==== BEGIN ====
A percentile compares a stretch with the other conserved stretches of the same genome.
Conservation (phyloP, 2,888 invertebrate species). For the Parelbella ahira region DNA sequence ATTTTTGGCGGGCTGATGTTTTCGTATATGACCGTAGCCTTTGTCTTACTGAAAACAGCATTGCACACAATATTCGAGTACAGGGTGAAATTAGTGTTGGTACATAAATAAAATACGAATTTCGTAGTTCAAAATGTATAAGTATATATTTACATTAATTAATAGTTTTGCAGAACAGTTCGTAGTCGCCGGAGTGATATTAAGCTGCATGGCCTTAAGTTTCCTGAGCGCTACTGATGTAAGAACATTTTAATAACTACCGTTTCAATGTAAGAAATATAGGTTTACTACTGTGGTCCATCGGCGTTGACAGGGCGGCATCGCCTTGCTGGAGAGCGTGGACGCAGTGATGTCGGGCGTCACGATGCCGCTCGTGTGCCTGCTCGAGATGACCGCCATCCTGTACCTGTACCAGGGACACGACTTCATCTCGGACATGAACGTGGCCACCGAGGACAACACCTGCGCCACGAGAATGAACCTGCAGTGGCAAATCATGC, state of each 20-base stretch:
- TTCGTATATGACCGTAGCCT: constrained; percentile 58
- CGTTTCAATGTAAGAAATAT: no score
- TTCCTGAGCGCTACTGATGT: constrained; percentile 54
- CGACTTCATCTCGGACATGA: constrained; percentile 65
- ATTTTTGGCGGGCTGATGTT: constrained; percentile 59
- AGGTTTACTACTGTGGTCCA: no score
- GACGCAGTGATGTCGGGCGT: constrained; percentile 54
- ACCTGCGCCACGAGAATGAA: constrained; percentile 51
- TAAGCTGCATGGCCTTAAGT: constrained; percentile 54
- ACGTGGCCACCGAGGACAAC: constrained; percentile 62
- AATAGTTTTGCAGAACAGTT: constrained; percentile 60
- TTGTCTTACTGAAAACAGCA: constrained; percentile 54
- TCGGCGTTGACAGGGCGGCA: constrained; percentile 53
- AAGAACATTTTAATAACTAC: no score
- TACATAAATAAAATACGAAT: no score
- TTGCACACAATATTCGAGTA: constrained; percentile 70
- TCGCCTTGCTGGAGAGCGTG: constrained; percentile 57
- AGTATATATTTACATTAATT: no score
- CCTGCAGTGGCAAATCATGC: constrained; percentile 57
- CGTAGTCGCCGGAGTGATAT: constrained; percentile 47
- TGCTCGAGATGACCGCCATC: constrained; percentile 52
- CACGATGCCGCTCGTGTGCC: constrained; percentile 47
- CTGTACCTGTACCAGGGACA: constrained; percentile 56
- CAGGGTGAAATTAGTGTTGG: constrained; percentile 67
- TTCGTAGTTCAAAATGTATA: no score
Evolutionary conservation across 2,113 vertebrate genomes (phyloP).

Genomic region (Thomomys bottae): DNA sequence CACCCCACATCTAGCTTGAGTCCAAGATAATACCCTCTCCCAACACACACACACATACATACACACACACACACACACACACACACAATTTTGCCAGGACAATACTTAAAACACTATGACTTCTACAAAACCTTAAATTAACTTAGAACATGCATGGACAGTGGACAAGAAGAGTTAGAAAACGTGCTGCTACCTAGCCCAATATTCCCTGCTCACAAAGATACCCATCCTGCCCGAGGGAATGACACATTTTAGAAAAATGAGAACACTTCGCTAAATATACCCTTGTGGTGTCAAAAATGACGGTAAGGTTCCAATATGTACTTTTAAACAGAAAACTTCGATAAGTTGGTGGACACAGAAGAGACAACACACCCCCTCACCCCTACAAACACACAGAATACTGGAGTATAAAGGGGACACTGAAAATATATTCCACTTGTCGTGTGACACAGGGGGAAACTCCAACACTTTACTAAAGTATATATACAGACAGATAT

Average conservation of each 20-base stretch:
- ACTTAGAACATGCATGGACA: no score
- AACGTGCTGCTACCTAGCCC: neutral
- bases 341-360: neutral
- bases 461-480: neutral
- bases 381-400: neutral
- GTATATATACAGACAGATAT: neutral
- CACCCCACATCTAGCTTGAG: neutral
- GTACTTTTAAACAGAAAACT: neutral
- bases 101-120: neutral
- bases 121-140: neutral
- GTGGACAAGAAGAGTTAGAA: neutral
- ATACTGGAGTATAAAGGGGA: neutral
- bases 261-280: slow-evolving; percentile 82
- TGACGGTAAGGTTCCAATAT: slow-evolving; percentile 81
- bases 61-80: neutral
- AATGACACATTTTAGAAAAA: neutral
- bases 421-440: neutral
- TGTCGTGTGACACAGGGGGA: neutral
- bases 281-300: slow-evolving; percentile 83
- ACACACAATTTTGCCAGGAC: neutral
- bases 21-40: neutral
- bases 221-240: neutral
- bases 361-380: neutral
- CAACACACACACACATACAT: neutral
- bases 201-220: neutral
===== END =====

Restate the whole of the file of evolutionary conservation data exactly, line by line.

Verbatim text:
A percentile compares a stretch with the other conserved stretches of the same genome.
Conservation (phyloP, 2,888 invertebrate species). For the Parelbella ahira region DNA sequence ATTTTTGGCGGGCTGATGTTTTCGTATATGACCGTAGCCTTTGTCTTACTGAAAACAGCATTGCACACAATATTCGAGTACAGGGTGAAATTAGTGTTGGTACATAAATAAAATACGAATTTCGTAGTTCAAAATGTATAAGTATATATTTACATTAATTAATAGTTTTGCAGAACAGTTCGTAGTCGCCGGAGTGATATTAAGCTGCATGGCCTTAAGTTTCCTGAGCGCTACTGATGTAAGAACATTTTAATAACTACCGTTTCAATGTAAGAAATATAGGTTTACTACTGTGGTCCATCGGCGTTGACAGGGCGGCATCGCCTTGCTGGAGAGCGTGGACGCAGTGATGTCGGGCGTCACGATGCCGCTCGTGTGCCTGCTCGAGATGACCGCCATCCTGTACCTGTACCAGGGACACGACTTCATCTCGGACATGAACGTGGCCACCGAGGACAACACCTGCGCCACGAGAATGAACCTGCAGTGGCAAATCATGC, state of each 20-base stretch:
- TTCGTATATGACCGTAGCCT: constrained; percentile 58
- CGTTTCAATGTAAGAAATAT: no score
- TTCCTGAGCGCTACTGATGT: constrained; percentile 54
- CGACTTCATCTCGGACATGA: constrained; percentile 65
- ATTTTTGGCGGGCTGATGTT: constrained; percentile 59
- AGGTTTACTACTGTGGTCCA: no score
- GACGCAGTGATGTCGGGCGT: constrained; percentile 54
- ACCTGCGCCACGAGAATGAA: constrained; percentile 51
- TAAGCTGCATGGCCTTAAGT: constrained; percentile 54
- ACGTGGCCACCGAGGACAAC: constrained; percentile 62
- AATAGTTTTGCAGAACAGTT: constrained; percentile 60
- TTGTCTTACTGAAAACAGCA: constrained; percentile 54
- TCGGCGTTGACAGGGCGGCA: constrained; percentile 53
- AAGAACATTTTAATAACTAC: no score
- TACATAAATAAAATACGAAT: no score
- TTGCACACAATATTCGAGTA: constrained; percentile 70
- TCGCCTTGCTGGAGAGCGTG: constrained; percentile 57
- AGTATATATTTACATTAATT: no score
- CCTGCAGTGGCAAATCATGC: constrained; percentile 57
- CGTAGTCGCCGGAGTGATAT: constrained; percentile 47
- TGCTCGAGATGACCGCCATC: constrained; percentile 52
- CACGATGCCGCTCGTGTGCC: constrained; percentile 47
- CTGTACCTGTACCAGGGACA: constrained; percentile 56
- CAGGGTGAAATTAGTGTTGG: constrained; percentile 67
- TTCGTAGTTCAAAATGTATA: no score
Evolutionary conservation across 2,113 vertebrate genomes (phyloP).

Genomic region (Thomomys bottae): DNA sequence CACCCCACATCTAGCTTGAGTCCAAGATAATACCCTCTCCCAACACACACACACATACATACACACACACACACACACACACACACAATTTTGCCAGGACAATACTTAAAACACTATGACTTCTACAAAACCTTAAATTAACTTAGAACATGCATGGACAGTGGACAAGAAGAGTTAGAAAACGTGCTGCTACCTAGCCCAATATTCCCTGCTCACAAAGATACCCATCCTGCCCGAGGGAATGACACATTTTAGAAAAATGAGAACACTTCGCTAAATATACCCTTGTGGTGTCAAAAATGACGGTAAGGTTCCAATATGTACTTTTAAACAGAAAACTTCGATAAGTTGGTGGACACAGAAGAGACAACACACCCCCTCACCCCTACAAACACACAGAATACTGGAGTATAAAGGGGACACTGAAAATATATTCCACTTGTCGTGTGACACAGGGGGAAACTCCAACACTTTACTAAAGTATATATACAGACAGATAT

Average conservation of each 20-base stretch:
- ACTTAGAACATGCATGGACA: no score
- AACGTGCTGCTACCTAGCCC: neutral
- bases 341-360: neutral
- bases 461-480: neutral
- bases 381-400: neutral
- GTATATATACAGACAGATAT: neutral
- CACCCCACATCTAGCTTGAG: neutral
- GTACTTTTAAACAGAAAACT: neutral
- bases 101-120: neutral
- bases 121-140: neutral
- GTGGACAAGAAGAGTTAGAA: neutral
- ATACTGGAGTATAAAGGGGA: neutral
- bases 261-280: slow-evolving; percentile 82
- TGACGGTAAGGTTCCAATAT: slow-evolving; percentile 81
- bases 61-80: neutral
- AATGACACATTTTAGAAAAA: neutral
- bases 421-440: neutral
- TGTCGTGTGACACAGGGGGA: neutral
- bases 281-300: slow-evolving; percentile 83
- ACACACAATTTTGCCAGGAC: neutral
- bases 21-40: neutral
- bases 221-240: neutral
- bases 361-380: neutral
- CAACACACACACACATACAT: neutral
- bases 201-220: neutral